With Panopticon having been prorogued for much of the summer, we didn’t get round to a timely blog post on the CJEU’s judgment from the end of July in Fashion ID GmbH & Co. KG v Verbraucherzentrale NRW eV (Case C-40/17). In case you were likewise lounging around Rees-Mogg style and failed to keep up with data protection judgments, here is a brief summary to help you disguise that from your boss or clients.
Fashion ID is still part of the tail of ‘old’ data protection cases on the CJEU’s list, i.e. it is a case under the Directive rather than the GDPR. That said, its principles are likely to apply equally under the GDPR. Those principles will come as no surprise to anyone who has been following comparable cases over the last couple of years (in particular, Fan pages and the Jehovah’s Witness case).
The case concerned an online retailer’s embedding of a social plugin, a Facebook ‘like’ button. This meant that Facebook received certain personal data (IP address and certain browser data) about visitors to Fashion ID’s website, regardless of whether or not the visitor had a Facebook account, and regardless of whether he/she clicked on the Facebook Like button.
The first issue of interest to us was whether Fashion ID was a controller for that processing, i.e. the transmission of that personal data to Facebook via the embedded plugin. In keeping with recent case law, the answer was clearly yes (or more accurately: Fashion ID can be a controller; the actual decision is for the referring court). By embedding this plugin, Fashion ID “exerts a decisive influence over the collection and transmission of the personal data of visitors to that website to the provider of that plugin, Facebook Ireland”. And Fashion ID does this to optimise publicity for its goods, i.e. for commercial advantage. So it can suitably be characterised as a controller.
The second point to note is that both Facebook and Fashion ID were controllers here. So, where this transmission of data to Facebook is based on legitimate interests, both of those controllers needed to have the requisite interests.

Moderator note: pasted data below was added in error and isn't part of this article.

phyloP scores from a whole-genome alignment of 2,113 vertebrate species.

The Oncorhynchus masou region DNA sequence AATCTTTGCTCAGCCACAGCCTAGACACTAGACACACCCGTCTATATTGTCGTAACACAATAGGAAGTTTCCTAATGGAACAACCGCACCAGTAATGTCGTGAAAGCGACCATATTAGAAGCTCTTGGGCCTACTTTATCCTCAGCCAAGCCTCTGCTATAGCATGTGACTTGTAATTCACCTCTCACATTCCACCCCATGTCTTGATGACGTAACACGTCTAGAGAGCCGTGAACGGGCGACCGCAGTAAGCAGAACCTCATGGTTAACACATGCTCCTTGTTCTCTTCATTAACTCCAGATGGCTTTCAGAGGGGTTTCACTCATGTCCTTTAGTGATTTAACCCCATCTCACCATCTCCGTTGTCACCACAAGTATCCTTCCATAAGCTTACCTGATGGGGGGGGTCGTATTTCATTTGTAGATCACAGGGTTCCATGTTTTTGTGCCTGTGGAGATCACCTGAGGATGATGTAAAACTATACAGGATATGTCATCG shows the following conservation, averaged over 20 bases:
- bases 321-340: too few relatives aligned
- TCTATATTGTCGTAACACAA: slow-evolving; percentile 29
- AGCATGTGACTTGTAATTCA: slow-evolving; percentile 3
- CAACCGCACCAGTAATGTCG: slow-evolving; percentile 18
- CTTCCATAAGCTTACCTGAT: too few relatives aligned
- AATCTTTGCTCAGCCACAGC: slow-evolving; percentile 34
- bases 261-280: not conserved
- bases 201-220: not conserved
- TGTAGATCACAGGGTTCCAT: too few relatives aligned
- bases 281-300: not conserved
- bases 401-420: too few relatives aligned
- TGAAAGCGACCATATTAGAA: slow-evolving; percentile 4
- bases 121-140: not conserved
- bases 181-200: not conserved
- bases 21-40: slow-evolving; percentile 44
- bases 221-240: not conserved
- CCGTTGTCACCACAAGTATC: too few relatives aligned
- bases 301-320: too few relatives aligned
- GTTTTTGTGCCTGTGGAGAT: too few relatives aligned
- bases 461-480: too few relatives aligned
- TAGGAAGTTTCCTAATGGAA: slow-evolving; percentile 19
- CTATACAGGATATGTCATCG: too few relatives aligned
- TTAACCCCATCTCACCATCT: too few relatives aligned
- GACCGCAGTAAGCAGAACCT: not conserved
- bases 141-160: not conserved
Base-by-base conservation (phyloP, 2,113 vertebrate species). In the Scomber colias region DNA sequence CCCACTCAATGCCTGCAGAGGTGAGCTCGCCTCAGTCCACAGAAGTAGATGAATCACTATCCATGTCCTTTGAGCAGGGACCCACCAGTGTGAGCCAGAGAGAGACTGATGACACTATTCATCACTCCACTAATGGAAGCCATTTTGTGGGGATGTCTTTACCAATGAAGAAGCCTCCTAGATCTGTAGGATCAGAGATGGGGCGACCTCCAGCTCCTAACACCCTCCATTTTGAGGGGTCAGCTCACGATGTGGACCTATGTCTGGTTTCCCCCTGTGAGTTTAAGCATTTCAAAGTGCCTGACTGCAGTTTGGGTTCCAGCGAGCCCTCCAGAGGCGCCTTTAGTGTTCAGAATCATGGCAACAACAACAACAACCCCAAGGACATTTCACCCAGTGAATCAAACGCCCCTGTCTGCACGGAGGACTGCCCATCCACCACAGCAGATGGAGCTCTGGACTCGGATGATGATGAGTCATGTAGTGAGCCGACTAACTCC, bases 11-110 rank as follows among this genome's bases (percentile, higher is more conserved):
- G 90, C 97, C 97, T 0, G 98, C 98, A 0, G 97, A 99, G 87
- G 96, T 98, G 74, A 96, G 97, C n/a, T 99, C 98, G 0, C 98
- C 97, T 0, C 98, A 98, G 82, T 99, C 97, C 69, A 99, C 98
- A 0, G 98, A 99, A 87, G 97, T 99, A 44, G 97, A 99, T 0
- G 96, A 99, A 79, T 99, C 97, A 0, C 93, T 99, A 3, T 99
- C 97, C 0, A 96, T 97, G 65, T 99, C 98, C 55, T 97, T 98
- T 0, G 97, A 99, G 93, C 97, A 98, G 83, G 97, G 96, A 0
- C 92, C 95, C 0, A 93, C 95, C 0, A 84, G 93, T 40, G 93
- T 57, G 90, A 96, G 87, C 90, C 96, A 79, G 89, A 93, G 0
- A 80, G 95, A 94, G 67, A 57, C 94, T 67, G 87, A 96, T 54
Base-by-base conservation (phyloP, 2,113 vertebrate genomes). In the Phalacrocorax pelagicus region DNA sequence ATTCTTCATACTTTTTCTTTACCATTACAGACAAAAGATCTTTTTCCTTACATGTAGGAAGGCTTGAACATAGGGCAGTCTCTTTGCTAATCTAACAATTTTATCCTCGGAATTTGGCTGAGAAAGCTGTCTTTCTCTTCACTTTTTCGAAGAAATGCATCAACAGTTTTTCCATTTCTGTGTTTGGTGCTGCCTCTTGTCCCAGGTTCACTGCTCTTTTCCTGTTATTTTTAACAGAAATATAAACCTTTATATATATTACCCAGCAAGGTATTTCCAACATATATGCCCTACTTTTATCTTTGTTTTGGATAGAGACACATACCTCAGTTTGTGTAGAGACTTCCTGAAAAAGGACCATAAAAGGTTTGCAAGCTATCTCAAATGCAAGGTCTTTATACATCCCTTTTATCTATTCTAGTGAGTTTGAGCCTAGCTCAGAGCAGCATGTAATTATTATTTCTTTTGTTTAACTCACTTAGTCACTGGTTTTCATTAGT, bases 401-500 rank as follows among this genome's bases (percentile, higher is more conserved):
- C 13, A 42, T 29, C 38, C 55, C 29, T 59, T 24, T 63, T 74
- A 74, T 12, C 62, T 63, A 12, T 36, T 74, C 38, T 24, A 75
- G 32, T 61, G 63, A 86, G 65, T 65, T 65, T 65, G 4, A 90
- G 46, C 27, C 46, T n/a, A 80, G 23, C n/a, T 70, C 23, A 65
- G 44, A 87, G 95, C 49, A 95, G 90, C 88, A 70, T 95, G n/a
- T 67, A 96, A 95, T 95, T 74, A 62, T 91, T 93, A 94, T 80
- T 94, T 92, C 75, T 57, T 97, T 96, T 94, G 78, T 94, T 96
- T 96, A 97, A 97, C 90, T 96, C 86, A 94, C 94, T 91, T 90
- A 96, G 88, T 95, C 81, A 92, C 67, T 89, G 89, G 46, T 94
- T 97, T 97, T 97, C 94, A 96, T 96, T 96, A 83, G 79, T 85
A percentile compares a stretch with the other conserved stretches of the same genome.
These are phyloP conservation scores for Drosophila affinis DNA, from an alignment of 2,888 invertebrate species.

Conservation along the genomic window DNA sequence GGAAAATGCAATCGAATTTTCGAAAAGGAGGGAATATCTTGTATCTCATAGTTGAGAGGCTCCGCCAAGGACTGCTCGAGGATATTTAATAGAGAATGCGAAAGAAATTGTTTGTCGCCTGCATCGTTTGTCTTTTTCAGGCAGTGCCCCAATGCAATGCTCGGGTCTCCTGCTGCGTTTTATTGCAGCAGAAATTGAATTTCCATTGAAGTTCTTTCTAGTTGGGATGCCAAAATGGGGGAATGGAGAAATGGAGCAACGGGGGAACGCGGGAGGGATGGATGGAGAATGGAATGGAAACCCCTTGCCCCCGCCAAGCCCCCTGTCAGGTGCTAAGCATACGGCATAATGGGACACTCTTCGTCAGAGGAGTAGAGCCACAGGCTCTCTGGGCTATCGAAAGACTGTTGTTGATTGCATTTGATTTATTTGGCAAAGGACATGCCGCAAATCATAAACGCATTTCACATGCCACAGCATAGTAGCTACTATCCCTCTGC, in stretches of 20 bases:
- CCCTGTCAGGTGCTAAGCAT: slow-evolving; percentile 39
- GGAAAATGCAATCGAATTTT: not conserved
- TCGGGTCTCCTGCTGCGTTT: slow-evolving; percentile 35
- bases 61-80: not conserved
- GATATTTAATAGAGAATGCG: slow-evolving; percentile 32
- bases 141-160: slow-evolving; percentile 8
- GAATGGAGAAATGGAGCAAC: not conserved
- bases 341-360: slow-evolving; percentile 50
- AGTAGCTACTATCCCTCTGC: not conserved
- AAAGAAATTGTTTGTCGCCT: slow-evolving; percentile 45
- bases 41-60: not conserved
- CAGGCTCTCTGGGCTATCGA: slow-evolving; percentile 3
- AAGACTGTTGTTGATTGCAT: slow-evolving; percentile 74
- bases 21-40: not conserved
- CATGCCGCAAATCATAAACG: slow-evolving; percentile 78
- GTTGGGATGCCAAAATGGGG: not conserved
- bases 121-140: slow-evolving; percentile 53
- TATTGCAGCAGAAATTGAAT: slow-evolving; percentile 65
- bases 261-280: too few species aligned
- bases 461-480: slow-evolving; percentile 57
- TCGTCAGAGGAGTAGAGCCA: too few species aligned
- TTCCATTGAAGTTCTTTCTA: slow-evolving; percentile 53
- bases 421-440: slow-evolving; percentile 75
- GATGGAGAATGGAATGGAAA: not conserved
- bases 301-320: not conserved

Thirdly, it is by now well-established that, where there is more than one controller, they need not necessarily have equal responsibilities. “On the contrary, those operators may be involved at different stages of that processing of personal data and to different degrees, with the result that the level of liability of each of them must be assessed with regard to all the relevant circumstances of the particular case”. Here, Fashion ID was not a controller for processing operations that preceded or were subsequent to the act of transmission to Facebook. It was only a controller for the transmission itself. So, to the extent it needed consent, that consent was required for that processing operation – and its transparency obligations were likewise confined.
So, as I say, hardly breaking news here: an early summer judgment, and very familiar principles. But the case is yet another illustration of this subtle and often difficult aspect of data protection law: how to calibrate data protection duties according to the processing operations for which a controller bears responsibility?
Robin Hopkins @hopkinsrobin